Pas de manoeuvre! – Thoughts and Changes, more thoughts and changes.

Some thoughts on the subject…

The initial square grid scale equivalent of real size was 200 m. I am pondering the option to increase it to 400-500 m per square, which allows to cover, a scale, a larger playing terrain (Austerlitz, Borodino, etc. ) and simplifies the movement options, style Command & Colors (1, 2 or 3 squares depending on the unit). 
The time scale is 30\’ but I\’m also thinking of changing it to 20\’ to better fit the movement by turn and number of impacts on units by dice roll, but it is an issue that dont\’t worries me as much as the distances of the squares.

The \»Easy Napoleonic Rules\», by Don Lowry, gives a generic number of Strenght Points (SP) by unit. You divide the total real strenght of the unit by the number on the grid, based on the type and quality of the unit. I have divided the numbers by 2 for my rules.


The question of the map grid is crucial because it defines the game itself. On the various possible systems I\’ve finally decided to discard the hexagon and system areas. This might seem a contradiction by the many examples we have in wargaming with hexagonal grid, but not just convinced me applied to miniatures of the Napoleonic era.
There are two strong arguments in favor of the hexagon: one is the constant distance between their areas (which facilitates movement and range of weapons), and two, that seems to be better suited to the irregular terrain maps. The first argument is true, but the hexagon supports only 6 possible directions of movement when the square supports 8 directions. I\’m talking only about directions, not distances. It is the eternal theme of displacement and shooting diagonally on square grids, but I\’ll talk about them another day. As for the terrain, I think it is a purely an aesthetic issue and there are many examples of games that also integrate very well the terrain with square or rectangula grids.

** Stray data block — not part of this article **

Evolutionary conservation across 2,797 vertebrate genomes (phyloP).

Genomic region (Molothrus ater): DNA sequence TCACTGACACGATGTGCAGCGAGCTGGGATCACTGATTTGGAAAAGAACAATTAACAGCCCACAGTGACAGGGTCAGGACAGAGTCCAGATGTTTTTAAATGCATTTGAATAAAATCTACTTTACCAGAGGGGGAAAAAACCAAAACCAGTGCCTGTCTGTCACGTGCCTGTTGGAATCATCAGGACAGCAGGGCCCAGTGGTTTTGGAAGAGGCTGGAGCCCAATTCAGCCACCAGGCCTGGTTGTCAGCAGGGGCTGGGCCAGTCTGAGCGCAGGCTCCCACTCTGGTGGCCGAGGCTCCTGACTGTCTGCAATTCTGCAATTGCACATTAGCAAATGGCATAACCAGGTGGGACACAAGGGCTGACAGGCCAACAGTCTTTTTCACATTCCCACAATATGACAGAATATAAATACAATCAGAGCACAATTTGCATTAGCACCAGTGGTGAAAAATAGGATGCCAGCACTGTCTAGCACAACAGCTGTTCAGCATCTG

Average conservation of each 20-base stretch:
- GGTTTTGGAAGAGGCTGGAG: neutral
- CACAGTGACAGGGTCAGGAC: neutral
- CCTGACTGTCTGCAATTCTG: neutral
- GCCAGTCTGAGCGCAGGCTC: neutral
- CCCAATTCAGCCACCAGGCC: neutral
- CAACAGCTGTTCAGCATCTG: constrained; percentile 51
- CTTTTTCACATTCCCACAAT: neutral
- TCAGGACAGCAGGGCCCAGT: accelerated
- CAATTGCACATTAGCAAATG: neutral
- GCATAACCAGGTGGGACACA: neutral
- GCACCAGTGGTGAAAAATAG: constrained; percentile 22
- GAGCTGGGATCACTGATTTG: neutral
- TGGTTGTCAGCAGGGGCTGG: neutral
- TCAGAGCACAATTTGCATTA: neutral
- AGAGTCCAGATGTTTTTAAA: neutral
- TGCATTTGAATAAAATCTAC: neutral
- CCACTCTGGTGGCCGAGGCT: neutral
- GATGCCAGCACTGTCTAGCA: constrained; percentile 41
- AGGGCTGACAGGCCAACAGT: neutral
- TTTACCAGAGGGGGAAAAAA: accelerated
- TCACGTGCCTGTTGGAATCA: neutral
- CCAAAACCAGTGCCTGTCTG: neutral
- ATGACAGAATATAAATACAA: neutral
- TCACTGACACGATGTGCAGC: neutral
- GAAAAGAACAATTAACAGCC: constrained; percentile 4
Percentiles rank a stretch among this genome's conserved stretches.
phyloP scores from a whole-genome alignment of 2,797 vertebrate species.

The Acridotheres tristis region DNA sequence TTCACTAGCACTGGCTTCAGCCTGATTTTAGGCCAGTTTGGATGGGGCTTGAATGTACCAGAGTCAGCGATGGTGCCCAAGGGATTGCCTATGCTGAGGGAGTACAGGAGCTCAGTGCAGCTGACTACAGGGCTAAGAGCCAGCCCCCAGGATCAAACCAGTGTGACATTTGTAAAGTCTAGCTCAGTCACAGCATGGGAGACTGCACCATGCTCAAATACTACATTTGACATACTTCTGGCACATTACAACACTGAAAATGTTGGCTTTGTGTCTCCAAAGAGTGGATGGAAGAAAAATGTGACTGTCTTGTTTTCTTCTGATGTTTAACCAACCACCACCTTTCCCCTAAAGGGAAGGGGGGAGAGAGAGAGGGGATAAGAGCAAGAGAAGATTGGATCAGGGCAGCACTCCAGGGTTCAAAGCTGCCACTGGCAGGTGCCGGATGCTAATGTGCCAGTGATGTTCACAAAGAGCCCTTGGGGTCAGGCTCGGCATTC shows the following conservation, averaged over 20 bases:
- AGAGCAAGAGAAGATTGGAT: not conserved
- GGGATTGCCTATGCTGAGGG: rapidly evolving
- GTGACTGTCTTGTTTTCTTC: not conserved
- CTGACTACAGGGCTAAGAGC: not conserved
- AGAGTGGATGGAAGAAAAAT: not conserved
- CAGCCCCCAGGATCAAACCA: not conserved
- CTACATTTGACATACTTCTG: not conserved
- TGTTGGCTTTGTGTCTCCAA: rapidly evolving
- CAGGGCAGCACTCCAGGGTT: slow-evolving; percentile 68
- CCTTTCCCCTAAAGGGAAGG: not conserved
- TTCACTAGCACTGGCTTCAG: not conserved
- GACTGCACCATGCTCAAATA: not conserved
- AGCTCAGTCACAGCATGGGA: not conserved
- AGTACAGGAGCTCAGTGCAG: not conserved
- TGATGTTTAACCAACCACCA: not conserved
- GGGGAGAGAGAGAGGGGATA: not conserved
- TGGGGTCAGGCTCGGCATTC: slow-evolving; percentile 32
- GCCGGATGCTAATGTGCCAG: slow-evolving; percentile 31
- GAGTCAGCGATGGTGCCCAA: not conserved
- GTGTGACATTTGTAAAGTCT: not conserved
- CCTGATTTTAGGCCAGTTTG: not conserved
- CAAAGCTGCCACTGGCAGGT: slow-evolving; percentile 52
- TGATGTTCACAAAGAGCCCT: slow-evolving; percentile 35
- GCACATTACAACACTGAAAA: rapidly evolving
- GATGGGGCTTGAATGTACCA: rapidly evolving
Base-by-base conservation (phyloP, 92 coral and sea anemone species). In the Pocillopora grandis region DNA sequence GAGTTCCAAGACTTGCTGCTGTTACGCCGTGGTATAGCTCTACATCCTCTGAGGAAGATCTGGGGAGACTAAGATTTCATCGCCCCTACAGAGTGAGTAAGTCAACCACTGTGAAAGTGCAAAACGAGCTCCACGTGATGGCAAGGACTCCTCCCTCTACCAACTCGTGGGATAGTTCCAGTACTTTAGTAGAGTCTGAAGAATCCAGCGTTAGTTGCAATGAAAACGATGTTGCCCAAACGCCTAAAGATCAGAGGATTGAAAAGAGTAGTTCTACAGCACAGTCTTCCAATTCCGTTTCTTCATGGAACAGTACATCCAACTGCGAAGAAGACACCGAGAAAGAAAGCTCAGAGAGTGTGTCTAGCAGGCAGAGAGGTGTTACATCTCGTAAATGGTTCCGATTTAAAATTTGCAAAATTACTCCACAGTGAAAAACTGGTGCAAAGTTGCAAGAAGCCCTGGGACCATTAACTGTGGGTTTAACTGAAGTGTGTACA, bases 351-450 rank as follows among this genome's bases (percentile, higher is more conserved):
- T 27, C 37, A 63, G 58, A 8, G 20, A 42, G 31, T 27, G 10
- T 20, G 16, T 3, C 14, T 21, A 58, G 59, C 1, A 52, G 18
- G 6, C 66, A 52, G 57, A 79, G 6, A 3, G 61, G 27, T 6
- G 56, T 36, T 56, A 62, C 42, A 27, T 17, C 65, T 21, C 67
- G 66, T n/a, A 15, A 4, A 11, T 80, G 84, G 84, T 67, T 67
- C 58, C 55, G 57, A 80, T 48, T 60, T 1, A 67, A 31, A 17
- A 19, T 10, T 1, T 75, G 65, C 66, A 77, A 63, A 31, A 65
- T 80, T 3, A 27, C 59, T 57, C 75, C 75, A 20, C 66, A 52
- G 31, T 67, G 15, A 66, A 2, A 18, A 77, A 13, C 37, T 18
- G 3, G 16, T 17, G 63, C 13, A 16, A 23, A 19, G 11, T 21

Besides the fighting linear system of the napoleonic epoch, I did not just see miniatures in hexagons. Yes it is true that there are many examples, but always in a North-South direction: I have not seen many examples when the attacker is on the left and right and also changes its own orientation with the hexagon tile. 
The final decision is if you choose squares or offset rectangles/squares. Finally I opted for the orthogonal squares, although I really like the offset squares and actually I\’m trying to apply them for my operational module of Pas de Manoeuvre !.  
– If I do terrain modules, it is less laborious with orthogonal square than offset square tiles. Just an opinion.
– It is better integrated into my offset-square  system operational module.
– The movement and ranges on the four cardinal axes are guaranteed.
Offset squares and orthogonal squares


This is what is creating more headaches by far for me by my uncertainty. I want a miniatures wargame system , but also that can be used with a physical board with counters or a Vassal version.
Change after change, finally I found the website from A League of Ordinary Gamers, 
with a version similar to Napoleon\’s Battles counters (7) from the BGG website, and I think that finally the search is over. I hope so! 


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